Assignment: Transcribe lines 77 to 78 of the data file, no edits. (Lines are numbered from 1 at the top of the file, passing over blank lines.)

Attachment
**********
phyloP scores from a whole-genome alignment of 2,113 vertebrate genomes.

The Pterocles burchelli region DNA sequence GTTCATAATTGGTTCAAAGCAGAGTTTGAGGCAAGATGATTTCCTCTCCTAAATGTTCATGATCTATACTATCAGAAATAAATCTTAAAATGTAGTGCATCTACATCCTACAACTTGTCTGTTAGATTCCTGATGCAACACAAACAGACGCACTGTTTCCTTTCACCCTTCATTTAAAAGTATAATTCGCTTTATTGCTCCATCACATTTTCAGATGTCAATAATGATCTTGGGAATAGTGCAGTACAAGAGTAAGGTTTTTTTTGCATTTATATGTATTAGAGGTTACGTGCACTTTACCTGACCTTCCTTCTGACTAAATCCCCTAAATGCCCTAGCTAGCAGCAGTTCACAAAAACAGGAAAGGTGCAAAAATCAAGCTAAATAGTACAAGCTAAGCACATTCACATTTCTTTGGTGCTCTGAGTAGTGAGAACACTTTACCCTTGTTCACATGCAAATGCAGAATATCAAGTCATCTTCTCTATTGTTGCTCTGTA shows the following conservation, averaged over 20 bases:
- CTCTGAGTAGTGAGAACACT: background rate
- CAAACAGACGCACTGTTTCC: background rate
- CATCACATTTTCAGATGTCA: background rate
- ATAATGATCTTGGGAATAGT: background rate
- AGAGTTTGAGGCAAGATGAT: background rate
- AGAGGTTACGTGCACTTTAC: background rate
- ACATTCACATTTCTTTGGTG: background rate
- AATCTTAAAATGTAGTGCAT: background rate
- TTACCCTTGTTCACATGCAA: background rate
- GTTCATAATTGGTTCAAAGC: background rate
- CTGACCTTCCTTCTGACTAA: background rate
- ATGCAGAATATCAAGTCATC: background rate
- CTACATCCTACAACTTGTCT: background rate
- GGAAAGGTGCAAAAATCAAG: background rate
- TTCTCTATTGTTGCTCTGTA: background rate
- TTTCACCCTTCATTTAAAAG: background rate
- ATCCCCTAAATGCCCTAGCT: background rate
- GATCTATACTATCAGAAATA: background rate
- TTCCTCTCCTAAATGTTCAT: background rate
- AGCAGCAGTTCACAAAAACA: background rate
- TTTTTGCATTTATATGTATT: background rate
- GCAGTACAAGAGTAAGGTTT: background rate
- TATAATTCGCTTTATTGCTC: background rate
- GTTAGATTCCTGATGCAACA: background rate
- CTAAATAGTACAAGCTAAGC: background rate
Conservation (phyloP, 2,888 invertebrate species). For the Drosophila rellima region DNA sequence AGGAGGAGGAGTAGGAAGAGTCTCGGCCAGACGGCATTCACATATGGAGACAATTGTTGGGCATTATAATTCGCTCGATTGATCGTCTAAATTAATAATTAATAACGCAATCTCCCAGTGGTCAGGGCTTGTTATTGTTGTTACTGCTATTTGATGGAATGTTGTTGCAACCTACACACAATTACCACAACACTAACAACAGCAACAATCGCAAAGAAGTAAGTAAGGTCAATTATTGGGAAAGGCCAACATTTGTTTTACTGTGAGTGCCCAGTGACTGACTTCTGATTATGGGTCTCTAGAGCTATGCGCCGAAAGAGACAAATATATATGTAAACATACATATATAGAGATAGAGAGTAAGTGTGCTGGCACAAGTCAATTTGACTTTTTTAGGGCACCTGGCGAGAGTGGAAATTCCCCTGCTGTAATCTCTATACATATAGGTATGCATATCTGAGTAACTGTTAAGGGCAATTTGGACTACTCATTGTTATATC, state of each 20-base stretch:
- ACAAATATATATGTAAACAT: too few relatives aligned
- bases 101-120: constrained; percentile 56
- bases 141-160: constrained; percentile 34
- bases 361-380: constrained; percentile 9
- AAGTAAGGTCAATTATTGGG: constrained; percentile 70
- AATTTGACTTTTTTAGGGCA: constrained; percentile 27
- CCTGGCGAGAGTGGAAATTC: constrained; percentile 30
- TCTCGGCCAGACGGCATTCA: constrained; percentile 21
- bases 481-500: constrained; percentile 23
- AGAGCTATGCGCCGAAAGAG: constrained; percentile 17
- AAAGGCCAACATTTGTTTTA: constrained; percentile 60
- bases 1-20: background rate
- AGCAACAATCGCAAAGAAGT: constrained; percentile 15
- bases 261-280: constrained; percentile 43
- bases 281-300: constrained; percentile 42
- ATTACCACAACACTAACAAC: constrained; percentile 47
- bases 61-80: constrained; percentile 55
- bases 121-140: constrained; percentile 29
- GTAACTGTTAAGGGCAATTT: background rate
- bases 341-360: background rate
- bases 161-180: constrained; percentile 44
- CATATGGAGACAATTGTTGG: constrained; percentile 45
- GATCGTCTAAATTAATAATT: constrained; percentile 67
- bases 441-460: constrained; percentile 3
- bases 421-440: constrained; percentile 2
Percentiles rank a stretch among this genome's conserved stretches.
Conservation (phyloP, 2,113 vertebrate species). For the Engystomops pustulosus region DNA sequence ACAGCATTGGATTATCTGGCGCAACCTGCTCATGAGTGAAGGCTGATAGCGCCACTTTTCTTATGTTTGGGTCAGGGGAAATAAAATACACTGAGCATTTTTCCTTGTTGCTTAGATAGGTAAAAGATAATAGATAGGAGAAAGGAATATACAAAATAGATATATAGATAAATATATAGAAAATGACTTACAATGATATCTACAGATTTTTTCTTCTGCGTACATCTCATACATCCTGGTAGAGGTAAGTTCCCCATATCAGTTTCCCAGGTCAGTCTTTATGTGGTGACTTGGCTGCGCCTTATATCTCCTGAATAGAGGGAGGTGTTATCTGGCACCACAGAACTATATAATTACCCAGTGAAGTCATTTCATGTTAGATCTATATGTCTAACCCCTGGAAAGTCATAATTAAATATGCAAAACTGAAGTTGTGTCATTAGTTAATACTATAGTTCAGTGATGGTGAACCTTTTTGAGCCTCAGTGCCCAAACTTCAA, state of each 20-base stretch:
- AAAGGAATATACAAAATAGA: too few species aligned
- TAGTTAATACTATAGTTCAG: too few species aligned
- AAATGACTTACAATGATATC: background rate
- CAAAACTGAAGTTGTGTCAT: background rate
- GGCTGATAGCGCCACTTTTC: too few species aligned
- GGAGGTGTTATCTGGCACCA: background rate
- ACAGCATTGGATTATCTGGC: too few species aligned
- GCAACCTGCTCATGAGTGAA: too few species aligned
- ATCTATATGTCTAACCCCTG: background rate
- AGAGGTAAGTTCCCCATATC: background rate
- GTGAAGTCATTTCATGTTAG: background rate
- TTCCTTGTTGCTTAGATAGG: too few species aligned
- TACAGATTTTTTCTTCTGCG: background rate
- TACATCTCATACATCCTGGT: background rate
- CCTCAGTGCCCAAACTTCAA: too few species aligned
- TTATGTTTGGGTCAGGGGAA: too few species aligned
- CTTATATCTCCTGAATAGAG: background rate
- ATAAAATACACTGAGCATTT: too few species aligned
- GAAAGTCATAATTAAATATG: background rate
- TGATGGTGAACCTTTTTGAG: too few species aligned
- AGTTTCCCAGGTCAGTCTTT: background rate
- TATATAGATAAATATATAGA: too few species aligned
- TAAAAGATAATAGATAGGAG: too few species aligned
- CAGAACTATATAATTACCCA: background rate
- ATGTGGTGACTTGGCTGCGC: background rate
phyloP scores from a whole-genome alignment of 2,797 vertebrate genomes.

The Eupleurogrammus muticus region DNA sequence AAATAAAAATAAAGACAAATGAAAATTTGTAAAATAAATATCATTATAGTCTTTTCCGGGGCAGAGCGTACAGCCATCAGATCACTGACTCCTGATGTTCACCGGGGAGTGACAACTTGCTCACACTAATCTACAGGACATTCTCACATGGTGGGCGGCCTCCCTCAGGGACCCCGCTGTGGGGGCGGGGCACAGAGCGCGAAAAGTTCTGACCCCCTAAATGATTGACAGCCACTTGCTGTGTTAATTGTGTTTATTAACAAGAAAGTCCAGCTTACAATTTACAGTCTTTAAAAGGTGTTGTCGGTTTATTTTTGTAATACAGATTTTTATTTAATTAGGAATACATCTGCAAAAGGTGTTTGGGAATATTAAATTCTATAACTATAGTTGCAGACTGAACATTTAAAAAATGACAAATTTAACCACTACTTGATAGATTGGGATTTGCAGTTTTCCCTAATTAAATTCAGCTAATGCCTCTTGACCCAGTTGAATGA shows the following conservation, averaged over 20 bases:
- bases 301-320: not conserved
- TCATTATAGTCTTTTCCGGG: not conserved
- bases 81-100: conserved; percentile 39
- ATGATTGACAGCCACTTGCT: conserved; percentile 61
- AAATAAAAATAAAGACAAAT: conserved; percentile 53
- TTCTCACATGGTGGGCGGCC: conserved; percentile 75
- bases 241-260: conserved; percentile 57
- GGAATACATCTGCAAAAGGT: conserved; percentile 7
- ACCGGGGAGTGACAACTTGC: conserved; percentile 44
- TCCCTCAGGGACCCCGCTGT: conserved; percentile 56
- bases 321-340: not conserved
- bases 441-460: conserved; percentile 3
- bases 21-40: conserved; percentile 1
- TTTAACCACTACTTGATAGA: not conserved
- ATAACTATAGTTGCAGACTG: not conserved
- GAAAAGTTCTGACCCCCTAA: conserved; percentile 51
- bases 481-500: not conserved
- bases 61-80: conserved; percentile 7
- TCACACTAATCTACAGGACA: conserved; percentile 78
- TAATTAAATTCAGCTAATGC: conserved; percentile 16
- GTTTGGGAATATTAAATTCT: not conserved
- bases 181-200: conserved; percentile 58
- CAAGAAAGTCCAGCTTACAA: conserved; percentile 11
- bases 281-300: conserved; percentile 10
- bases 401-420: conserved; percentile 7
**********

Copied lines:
- TATATAGATAAATATATAGA: too few species aligned
- TAAAAGATAATAGATAGGAG: too few species aligned